Academic journal article Psychological Test and Assessment Modeling

Application of Evolutionary Algorithm-Based Symbolic Regression to Language Assessment: Toward Nonlinear Modeling

Academic journal article Psychological Test and Assessment Modeling

Application of Evolutionary Algorithm-Based Symbolic Regression to Language Assessment: Toward Nonlinear Modeling

Article excerpt

(ProQuest: ... denotes formulae omitted.)

Linear regression is one family of linear mathematical functions that has been widely used in predictive modelling and achieved some degree of success in language assessment. Linear regression seeks to create mathematical solutions by which to predict output values from input values. A simple linear regression model can be mathematically expressed as follows:

γ = α + β χ 1 (1)

, where

γ = output value or dependent variable,

χ = input value or independent variable;

β = slope, and

α = intercept.

The χ value is chosen to predict γ with as high accuracy as possible. In practice, however, some data points often fall far from the linear regression line. These data points are known as "outliers," and the presence of multiple outliers can affect the linearity of data and consequently worsen the model's fit and predictive power (Keith, 2006). As such, outliers are generally pruned in expert-informed predictive models (Hair, Black, Babin, & Anderson, 2010); otherwise, the yielded equation usually provides a relatively imprecise profile of the relationship between input and output data. This process destroys (valid) data, and although nonlinear data distant from the linear regression line may appear to be chaotic, random, or "useless," in reality it reflects the influence of networks of interrelated variables likely with meaningful interactions, which remain unexplored by linear models (Alamir, 1999).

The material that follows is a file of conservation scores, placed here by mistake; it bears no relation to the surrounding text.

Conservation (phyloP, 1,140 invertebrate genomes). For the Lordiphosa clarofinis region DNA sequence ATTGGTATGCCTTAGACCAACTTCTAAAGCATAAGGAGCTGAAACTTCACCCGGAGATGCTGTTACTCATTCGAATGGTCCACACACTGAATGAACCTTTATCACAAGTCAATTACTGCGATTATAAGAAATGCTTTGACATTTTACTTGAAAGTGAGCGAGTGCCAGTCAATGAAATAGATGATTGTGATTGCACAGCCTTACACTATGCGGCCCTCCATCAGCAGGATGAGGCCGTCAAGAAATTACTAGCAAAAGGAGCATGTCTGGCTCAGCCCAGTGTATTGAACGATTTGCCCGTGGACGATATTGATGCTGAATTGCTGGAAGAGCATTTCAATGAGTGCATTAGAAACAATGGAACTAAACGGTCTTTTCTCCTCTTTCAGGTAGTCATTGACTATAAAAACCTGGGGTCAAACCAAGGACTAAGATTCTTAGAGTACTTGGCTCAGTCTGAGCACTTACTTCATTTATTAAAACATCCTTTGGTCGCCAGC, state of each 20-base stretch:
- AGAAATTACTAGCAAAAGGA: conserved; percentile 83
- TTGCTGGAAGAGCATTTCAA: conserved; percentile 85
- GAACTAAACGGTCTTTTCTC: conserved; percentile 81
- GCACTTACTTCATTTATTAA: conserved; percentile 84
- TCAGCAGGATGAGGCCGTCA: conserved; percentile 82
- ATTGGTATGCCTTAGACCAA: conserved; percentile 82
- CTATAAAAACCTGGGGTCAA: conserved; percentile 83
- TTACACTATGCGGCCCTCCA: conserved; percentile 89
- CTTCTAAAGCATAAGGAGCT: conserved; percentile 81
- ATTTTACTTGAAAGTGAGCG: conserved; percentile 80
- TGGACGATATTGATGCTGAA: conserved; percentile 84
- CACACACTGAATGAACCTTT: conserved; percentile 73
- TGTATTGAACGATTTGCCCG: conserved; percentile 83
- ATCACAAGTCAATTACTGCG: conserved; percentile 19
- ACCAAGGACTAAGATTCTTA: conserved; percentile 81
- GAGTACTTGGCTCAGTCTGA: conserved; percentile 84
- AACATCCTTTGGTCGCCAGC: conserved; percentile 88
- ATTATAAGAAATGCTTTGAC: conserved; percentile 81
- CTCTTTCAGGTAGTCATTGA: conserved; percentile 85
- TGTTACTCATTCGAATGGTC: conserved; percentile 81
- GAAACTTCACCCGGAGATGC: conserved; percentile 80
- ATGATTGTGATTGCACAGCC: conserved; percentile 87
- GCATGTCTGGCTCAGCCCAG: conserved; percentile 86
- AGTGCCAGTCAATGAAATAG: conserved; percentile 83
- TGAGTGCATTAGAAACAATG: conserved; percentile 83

Furthermore, destroying outlying data is typically not enough to render linear regression models highly accurate. A quick survey of the available literature shows that the average precision of regression models, as indicated by their correlation coefficients, is approximately 0.40, suggesting an inherently nonlinear (or less linear) relationship between the variables examined. Linear models may be able to predict part of the data near the regression line, but will estimate the large proportion of data lying distant from the line with significant imprecision (Keith, 2006).

As a final issue, most studies applying linear regression do not attempt to test their postulated models with new data sets to examine whether their findings can be replicated (Keith, 2006). While this is not an intrinsic problem of regression modelling, lack of validation samples can question the credibility of the models yielded in linear regression analysis.

This set of methodological problems suggests that many of the conclusions drawn from linear regression studies in language assessment research may be oversimplified and imprecise. Rather than defining imprecise linear models or omitting data points that cause "error," researchers can use a flexible data analysis technique to pinpoint the structure of both the linear and nonlinear elements of the data and test it across an unseen sample (Koza, 2010). Evolutionary algorithm-based (EA-based) symbolic regression, also called symbolic function identification, seeks to identify influential independent variables by discovering the mathematical functions that fit the data (Fogel & Corne, 1998). Symbolic regression builds models using the symbolic functional operators selected by the researcher, and then by applying a genetic programing algorithm which results in the selection of input variables and a final set of models (Koza, 2010). To choose the best model from this set, the researcher can use a number of fit and importance statistics (Schmidt & Lipson, 2009).

To demonstrate the application of EA-based symbolic regression, this study uses data from a listening test, a vocabulary test, a grammar test, and the metacognitive awareness listening questionnaire (MALQ) (Vandergrift & Goh, 2012). Although both lexicogrammatical knowledge and metacognitive strategies have been posited to predict performance in listening comprehension tests (e.g., Buck, 2001; Goh, 2000; Vandergrift & Goh, 2012), neither set of variables has received enough empirical examination. …

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